What if there was a way to farm that spared the rain-forests, cut down on toxins in our soil and waters, and provided healthier, more nutritious food?
Sounds like organic farming, right? But actually, it’s GMOs.
The goals of organics – farms that cause less damage to the environment and grow food that’s better for you – are great. But organic isn’t living up to that potential.
In terms of nutrition, the consensus of multiple analysis of all the data (like the metastudy from Stanford (144) and a 50 year systemic review from the UK (145)) is that it’s more or less a wash. Organic foods, in general, are neither more nor less nutritious than their conventional counterparts.
In terms of environmental impact, one might think that organic farms are the clear winners. And if you look at what happens on an acre of organic farm land vs. an acre of conventional farm land, that’s correct. But an Oxford University meta-analysis of 71 peer-reviewed studies showed that, because organic farms use more land to grow the same amount of food, they erase their environmental benefit and are in some ways worse than conventional farming. (146)
Save the Forests
But even this is under-estimating the impact of organic farming, because the study above didn’t look at the biggest issue of agriculture – the conversion of land from forest to farm. We use nearly 1/3 of the land area of the planet to grow food. That, in turn, has led to the destruction of half the original forest on the planet. Around the world, agriculture drives a whopping 80% of deforestation today. (147) That destruction of forest is by far the worst environmental impact of agriculture, many times worse than the impact of pesticide or fertilizer over-use.
Meanwhile, projections are that by 2050, we’re going to need to grow 70% more food around the world than we do today. (148) If we did that by maintaining yields exactly as they are and spreading farms, we’d chop down 70% of the world’s remaining forests. Trying to feed the world starting from organic yields would be far worse, because their yields are lower.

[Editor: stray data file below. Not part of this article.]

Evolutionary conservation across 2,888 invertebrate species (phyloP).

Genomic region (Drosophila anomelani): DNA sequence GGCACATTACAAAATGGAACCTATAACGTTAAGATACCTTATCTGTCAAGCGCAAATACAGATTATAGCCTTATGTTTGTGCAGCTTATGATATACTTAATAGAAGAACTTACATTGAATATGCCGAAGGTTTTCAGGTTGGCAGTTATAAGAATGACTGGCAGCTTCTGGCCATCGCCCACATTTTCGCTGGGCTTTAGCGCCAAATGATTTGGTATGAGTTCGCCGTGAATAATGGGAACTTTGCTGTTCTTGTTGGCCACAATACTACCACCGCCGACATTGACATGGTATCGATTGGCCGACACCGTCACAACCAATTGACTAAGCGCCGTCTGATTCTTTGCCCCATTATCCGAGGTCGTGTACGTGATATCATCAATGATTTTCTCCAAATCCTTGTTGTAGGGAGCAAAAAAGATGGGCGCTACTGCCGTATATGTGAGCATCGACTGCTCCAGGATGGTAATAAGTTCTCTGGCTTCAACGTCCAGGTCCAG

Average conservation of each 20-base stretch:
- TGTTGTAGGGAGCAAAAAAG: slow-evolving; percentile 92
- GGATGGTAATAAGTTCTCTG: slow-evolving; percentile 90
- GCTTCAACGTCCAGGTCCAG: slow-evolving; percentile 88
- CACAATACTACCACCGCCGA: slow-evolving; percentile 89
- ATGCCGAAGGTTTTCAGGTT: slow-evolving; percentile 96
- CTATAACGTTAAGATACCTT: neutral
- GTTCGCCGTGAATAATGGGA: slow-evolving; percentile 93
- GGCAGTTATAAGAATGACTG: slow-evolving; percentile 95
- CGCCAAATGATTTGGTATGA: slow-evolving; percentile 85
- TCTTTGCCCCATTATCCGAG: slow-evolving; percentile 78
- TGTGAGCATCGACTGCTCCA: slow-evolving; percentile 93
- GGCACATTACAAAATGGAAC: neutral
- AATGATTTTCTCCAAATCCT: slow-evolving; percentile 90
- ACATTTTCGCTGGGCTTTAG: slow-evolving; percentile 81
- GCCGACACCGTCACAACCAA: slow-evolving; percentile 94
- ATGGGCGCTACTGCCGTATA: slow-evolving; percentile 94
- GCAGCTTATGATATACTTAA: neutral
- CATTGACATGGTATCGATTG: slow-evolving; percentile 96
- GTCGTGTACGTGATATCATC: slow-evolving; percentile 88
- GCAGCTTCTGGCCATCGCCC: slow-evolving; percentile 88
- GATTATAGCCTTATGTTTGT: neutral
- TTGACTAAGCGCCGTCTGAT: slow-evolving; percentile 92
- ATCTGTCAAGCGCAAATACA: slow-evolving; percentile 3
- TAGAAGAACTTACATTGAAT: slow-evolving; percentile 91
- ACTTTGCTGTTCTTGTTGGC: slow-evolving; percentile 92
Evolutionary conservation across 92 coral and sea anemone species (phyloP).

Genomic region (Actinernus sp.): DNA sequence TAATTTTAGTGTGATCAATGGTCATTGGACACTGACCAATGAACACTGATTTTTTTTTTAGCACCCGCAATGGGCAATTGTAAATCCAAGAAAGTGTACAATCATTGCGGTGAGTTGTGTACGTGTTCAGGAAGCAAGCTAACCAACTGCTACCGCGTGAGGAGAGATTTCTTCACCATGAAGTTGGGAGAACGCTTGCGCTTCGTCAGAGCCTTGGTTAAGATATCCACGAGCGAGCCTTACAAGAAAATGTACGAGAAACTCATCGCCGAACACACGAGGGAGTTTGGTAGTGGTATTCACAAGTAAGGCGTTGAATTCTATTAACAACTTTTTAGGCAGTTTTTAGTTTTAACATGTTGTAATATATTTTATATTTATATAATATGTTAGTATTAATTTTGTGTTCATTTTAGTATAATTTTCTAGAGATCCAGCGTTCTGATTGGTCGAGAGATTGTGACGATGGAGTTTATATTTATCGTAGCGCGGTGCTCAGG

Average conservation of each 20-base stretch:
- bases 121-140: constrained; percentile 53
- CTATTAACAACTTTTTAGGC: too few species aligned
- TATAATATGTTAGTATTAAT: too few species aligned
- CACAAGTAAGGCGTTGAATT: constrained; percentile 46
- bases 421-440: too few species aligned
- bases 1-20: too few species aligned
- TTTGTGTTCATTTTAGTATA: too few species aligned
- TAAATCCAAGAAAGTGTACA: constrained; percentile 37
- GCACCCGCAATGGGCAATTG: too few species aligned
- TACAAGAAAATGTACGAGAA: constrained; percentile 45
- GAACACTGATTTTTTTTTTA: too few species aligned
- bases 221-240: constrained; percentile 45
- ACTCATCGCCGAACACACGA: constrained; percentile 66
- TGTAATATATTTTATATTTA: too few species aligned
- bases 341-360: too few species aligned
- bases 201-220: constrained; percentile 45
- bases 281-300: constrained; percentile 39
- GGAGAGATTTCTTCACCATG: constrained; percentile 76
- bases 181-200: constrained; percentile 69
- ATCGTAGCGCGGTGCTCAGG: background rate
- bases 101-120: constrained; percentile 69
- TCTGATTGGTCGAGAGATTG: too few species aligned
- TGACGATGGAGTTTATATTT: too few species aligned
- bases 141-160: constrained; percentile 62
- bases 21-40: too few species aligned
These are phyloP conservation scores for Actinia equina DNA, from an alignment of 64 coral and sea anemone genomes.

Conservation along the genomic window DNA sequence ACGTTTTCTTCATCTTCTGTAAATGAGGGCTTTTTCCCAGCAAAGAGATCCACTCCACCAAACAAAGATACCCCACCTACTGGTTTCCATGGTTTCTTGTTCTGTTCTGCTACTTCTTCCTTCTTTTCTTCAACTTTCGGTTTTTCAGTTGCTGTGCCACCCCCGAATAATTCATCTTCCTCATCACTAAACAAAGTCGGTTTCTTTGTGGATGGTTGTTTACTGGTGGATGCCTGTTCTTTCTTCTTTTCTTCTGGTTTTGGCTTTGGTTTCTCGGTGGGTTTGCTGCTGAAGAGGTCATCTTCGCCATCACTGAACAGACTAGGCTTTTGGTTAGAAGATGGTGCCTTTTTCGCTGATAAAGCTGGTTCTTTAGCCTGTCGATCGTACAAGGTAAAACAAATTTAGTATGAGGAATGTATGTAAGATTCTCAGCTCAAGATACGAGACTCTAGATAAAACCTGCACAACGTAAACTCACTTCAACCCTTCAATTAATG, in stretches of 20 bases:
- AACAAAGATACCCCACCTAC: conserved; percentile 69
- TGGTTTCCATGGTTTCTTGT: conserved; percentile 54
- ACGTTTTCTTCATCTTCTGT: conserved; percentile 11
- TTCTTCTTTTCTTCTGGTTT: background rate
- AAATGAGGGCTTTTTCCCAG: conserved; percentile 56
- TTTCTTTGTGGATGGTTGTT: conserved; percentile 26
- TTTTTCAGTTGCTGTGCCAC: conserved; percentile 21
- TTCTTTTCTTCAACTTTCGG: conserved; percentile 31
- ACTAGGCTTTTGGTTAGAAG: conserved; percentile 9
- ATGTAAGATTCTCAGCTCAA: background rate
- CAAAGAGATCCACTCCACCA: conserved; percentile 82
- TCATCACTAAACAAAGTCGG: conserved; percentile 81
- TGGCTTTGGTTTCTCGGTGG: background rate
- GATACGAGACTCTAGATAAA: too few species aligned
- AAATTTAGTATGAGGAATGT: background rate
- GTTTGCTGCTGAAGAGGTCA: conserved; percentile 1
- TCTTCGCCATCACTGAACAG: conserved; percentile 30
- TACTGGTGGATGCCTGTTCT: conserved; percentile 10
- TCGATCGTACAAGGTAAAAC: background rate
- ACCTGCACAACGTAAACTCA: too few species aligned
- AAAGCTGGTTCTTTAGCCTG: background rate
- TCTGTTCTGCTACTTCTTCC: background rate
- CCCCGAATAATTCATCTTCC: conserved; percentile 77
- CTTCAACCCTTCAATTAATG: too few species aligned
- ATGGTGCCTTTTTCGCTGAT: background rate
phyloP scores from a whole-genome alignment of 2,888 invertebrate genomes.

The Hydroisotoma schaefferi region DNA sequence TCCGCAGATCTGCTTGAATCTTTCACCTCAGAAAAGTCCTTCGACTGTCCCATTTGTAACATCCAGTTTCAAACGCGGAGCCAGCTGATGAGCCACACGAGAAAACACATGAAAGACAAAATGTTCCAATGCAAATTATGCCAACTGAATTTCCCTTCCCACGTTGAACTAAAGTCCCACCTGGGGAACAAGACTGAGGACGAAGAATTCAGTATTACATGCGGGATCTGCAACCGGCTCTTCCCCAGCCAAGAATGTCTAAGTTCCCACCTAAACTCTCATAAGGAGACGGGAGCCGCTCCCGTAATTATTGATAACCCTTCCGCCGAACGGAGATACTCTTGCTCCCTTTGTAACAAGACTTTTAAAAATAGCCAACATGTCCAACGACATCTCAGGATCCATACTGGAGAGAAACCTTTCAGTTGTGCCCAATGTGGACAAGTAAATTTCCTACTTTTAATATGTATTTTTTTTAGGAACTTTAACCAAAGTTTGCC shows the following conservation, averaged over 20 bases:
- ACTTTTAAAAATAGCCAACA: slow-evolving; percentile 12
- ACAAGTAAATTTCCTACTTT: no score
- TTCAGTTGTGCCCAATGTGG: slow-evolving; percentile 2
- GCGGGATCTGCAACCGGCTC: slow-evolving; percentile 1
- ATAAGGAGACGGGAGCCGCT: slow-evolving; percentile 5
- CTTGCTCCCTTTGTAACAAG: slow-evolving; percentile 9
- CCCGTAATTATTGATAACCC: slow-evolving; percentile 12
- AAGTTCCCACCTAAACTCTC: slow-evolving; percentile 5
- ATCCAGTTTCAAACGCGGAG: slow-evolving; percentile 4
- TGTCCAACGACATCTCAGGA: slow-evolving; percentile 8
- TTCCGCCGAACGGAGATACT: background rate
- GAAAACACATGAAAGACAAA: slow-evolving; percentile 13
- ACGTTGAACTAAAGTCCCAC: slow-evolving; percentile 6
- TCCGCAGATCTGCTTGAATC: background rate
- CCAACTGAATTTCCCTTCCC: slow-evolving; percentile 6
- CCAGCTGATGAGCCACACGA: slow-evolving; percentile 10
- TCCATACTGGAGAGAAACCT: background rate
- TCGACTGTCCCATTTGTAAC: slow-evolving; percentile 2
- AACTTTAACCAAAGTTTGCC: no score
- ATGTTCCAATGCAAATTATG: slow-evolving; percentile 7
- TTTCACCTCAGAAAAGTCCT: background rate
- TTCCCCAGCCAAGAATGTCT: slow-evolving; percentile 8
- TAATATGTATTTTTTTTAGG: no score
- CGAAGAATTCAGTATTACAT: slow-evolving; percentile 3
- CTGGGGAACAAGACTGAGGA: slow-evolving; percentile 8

How much lower? In 2008, the USDA surveyed every organic farm in the US, asking about their yields. Plant pathologist Steve Savage compared those yield numbers to yield from conventional farms in the same years. Here’s an excerpt from his summary: (149)
In the vast majority of cases national organic average yields are moderately to substantially below those of the overall, national average.
Examples for row crops include Winter Wheat 60% of overall average, Corn 71%, Soybeans 66%, Spring Wheat 47% and Rice 59%.
A totally separate analysis, from researchers at the University of Minnesota, published in Nature, found that organic farms grow only around two-thirds of the same amount of food, per acre, as conventional farms, meaning that they need one and a half times the land of conventional crops. (150)
The goals of organic are noble, but there’s simply no way to feed the world with yields so low, unless we’re willing to chop down all the forest that remains. Sparing forest means growing more food per acre, not less.
More Foods, More Forest
How do we grow yield? We could do it by lifting worldwide yields up to US levels. That would mean giving farmers in the developing world better access to fertilizer, pesticides, and irrigation that drive yields up in the US. Of course, organic advocates would prefer not to use more fertilizer and more pesticides.
Is there another way? Perhaps—and GMOs may be key to that. So far GMOs have contributed only modestly to yield increases, but on the horizon are approaches that could make a big difference.
Consider the yields of corn (the most grown crop in the US) vs. those of rice and wheat (the two most important crops for food supplies globally). Corn grows about 70% more calories per acre than rice or what. Why? Because it has a newer form of photosynthesis called C4. Now, funded
in part by the Gates Foundation, the C4 Rice Project is looking to port the genes for C4 photosynthesis to rice. (151) Other projects are looking at doing the same for wheat. Those would essentially be rice and wheat varieties with a tiny bit of the corn genome in them (about
0.1%). And they could lift yields by more than 50% on their own, and more in combination with other advances. They would also reduce water and fertilizer needs of rice and wheat. (152)